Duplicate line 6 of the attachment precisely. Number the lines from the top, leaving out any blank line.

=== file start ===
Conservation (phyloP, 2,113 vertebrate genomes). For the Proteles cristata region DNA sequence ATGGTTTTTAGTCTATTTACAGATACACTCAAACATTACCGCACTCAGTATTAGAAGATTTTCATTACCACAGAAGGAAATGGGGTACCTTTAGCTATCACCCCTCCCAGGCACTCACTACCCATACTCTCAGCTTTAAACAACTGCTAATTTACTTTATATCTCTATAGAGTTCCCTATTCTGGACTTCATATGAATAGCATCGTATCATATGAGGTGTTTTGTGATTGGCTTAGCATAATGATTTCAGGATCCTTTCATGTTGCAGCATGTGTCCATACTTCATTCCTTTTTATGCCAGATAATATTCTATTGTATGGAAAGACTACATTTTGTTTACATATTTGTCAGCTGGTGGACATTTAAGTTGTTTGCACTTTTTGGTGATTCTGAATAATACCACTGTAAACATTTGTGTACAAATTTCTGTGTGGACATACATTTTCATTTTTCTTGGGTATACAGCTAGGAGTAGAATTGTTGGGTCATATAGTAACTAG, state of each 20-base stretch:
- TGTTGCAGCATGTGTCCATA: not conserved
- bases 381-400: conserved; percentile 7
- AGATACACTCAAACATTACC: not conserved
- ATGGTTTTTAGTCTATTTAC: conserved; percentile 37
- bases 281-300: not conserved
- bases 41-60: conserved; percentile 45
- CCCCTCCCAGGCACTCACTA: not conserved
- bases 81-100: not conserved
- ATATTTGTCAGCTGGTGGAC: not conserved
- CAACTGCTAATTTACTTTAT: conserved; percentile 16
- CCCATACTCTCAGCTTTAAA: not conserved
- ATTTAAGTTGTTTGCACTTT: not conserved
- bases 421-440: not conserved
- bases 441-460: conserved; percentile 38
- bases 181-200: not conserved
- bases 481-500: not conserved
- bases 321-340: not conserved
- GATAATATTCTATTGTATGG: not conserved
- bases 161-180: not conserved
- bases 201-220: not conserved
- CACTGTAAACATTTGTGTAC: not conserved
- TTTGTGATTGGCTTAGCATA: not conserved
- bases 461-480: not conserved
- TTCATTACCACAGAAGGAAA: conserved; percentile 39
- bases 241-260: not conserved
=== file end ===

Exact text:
- bases 281-300: not conserved